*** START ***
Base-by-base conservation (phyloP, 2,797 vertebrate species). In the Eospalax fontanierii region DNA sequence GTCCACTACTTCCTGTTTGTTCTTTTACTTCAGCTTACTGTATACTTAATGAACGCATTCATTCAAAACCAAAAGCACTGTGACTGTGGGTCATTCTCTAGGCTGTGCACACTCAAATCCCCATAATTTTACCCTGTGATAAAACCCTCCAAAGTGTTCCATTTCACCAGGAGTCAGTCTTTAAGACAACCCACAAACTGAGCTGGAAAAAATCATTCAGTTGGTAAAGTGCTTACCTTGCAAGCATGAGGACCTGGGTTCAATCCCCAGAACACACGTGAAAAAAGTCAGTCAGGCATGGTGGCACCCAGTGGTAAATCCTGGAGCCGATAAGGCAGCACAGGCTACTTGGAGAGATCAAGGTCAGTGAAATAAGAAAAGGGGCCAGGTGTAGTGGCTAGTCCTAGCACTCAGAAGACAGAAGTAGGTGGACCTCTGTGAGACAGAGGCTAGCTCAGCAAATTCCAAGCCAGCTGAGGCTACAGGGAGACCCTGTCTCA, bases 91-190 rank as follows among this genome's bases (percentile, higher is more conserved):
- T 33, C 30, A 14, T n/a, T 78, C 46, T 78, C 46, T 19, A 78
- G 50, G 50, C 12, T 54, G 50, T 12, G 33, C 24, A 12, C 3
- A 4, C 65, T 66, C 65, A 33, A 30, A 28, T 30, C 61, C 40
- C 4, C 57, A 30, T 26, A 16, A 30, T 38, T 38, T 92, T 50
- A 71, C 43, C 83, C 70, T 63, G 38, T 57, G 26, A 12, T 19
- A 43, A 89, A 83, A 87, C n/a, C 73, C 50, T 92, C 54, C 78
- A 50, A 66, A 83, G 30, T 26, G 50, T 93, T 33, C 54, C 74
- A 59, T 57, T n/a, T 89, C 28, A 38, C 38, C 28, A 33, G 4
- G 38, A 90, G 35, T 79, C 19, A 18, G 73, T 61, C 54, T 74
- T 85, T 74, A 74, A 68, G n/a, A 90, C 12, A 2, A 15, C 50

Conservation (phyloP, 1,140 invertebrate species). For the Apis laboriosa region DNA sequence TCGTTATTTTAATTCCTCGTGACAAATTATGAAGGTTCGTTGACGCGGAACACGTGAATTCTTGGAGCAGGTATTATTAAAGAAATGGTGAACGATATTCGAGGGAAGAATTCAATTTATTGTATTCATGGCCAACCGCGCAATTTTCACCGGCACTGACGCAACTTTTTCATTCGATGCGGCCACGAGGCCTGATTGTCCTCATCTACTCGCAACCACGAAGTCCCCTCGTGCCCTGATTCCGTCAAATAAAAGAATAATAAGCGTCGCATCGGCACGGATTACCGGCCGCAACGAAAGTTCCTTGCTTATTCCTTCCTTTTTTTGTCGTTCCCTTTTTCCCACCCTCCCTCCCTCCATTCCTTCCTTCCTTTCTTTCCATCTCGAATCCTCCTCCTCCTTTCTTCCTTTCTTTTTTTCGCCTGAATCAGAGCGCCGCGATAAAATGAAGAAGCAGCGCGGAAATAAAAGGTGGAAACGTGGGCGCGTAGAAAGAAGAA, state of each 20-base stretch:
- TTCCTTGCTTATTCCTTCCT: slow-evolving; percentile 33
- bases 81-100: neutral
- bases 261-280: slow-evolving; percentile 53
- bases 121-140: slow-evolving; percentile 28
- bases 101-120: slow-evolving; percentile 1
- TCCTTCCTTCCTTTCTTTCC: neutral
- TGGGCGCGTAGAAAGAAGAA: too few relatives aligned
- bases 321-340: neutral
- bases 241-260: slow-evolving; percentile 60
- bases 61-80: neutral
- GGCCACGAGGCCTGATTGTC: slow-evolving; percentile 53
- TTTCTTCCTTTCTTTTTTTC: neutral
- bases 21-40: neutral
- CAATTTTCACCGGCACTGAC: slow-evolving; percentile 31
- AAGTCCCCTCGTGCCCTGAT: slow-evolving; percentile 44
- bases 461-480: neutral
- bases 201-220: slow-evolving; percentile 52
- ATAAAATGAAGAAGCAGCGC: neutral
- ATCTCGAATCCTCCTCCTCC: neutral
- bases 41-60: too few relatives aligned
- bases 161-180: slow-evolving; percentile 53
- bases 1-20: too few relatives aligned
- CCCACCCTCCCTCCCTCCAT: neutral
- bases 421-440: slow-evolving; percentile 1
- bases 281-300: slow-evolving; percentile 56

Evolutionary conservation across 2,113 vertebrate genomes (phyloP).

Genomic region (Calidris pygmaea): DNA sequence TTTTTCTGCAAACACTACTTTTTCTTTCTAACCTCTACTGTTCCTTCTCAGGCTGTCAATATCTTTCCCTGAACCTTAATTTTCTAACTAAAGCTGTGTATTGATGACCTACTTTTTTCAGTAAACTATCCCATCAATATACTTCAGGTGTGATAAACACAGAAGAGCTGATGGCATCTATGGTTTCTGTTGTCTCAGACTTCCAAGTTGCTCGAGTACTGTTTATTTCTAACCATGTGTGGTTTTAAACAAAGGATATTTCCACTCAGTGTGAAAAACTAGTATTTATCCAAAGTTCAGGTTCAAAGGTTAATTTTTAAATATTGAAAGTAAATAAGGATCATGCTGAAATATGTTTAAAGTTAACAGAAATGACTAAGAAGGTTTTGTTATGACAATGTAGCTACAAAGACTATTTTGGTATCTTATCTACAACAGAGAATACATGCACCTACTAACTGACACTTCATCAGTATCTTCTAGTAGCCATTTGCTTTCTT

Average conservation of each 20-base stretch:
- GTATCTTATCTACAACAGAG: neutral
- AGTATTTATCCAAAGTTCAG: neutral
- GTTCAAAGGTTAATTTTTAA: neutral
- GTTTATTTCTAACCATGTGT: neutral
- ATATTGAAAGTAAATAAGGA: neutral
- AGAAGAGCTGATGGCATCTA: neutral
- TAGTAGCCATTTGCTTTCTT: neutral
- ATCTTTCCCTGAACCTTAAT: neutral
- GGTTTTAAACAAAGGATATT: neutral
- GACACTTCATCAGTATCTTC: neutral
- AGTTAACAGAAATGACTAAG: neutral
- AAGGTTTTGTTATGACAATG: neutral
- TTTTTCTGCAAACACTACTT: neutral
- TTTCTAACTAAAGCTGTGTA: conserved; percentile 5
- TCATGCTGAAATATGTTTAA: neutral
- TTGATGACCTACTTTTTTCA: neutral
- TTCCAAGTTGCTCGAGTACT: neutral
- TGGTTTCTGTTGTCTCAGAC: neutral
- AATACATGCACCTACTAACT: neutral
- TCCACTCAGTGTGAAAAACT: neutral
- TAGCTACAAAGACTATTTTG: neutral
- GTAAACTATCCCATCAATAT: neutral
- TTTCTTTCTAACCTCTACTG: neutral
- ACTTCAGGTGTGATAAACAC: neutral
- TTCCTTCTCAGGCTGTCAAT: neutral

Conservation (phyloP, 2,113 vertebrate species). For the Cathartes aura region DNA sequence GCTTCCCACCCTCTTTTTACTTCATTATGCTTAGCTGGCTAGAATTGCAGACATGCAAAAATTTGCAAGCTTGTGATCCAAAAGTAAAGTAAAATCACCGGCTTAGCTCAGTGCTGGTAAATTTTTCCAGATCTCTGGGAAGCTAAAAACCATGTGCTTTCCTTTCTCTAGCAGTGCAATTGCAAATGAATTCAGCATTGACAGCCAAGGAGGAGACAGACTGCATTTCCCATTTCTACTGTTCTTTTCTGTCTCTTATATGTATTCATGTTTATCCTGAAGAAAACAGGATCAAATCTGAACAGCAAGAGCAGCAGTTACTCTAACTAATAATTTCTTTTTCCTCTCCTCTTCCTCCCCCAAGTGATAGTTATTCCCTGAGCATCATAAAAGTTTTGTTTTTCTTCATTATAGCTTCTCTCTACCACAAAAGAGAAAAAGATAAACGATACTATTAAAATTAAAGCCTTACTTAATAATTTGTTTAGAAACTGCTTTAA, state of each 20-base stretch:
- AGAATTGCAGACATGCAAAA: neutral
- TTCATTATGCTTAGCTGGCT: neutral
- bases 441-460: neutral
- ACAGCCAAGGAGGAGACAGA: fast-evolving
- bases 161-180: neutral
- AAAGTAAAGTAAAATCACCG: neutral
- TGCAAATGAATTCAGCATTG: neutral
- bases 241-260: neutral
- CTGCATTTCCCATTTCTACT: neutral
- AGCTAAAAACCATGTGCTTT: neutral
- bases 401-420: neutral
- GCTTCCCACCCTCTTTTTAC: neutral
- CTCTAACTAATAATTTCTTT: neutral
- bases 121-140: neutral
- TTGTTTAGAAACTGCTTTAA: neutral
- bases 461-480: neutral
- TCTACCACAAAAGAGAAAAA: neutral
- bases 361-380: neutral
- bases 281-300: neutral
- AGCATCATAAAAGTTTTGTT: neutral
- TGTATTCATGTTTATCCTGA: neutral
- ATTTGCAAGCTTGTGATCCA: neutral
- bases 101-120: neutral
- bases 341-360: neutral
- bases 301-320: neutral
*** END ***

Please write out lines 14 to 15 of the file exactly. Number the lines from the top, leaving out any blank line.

- bases 81-100: neutral
- bases 261-280: slow-evolving; percentile 53